4. According to our theological premises, the brethren have the same office as the prophets in the Bible. They can spend the energy trying to figure out what Peter really meant, or they could just, you know, be Peter. I realize that socioculturally we place scripture above other General Authority utterances, but legally/technically speaking this is arguable. Some might think that the brethren should consult bible studies people about big picture issues because they can inform the brethren about What the Bible Really Says, but this implies a kind of soft “sola scriptura” Protestantism which doesn’t apply to our framework. While I haven’t gone to religious studies graduate school, I’ve read enough in this field (and watched enough open courses–BTW, Yale’s Open Course New Testament and Old Testament Courses are both highly recommended), that I realize there is no big picture What the Bible Really Says waiting to be extracted by patient students of the esoteric arts of biblical languages. At the most biblical scholars can speak to what a particular part of the Bible is saying (whether or not by the person supposedly authoring it, FWIW by problematizing the Bible scholars undercut their own theological authority based on its knowledge); they can’t construct their own bible-based, consistent, overarching framework for a church.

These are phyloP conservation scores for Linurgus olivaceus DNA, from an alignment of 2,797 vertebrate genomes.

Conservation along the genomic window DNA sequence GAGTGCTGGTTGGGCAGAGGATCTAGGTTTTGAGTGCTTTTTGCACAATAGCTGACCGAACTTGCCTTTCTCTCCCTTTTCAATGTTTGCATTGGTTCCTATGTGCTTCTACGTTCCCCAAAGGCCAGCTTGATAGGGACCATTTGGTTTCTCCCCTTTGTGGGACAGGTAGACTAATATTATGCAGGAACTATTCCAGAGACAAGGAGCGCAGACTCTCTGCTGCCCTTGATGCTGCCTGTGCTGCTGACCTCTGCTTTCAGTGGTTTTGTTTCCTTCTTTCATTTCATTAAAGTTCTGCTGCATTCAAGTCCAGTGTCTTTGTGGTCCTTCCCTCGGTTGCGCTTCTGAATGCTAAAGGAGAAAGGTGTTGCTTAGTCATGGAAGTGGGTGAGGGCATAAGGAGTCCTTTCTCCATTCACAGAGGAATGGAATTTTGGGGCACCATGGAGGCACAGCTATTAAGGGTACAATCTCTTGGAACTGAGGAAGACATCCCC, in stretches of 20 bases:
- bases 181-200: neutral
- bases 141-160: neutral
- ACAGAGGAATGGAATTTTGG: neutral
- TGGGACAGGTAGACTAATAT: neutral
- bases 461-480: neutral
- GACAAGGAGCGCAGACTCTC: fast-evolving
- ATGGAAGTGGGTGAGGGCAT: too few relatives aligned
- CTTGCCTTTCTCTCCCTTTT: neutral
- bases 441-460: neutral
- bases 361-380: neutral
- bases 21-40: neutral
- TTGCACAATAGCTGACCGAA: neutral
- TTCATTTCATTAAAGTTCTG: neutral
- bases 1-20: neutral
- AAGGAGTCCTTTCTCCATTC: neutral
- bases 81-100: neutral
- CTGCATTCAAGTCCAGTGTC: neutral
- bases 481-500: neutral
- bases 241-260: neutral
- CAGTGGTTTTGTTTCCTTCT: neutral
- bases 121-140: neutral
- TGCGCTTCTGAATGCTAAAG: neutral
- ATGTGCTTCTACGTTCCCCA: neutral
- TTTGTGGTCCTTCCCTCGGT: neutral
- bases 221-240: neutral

5. I don’t have numbers, but it does seem that denominations that tend to turn their pulpits over to Harvard divinity alums tend to do worse than circuit rider types with nothing more than a Bible and a gift for preaching. Had you told a sophisticated, polyglot, blue blood Harvard trained Episcopalian minister in the early 19th-century that an impoverished semi-educated farmboy would restore a religious tradition that would overtake his in about two centuries, they would have laughed at you. In terms of “by your fruits ye shall know them” I don’t actually see a Church of Bart Ehrmans and Karl Barths (yes, I know they’re very different) being more vibrant than what we have now.
Again, none of this is saying that there is not some good to come out of studying these fields, just that when used as a short of academic shortcut to ecclesiastical authority it comes up short.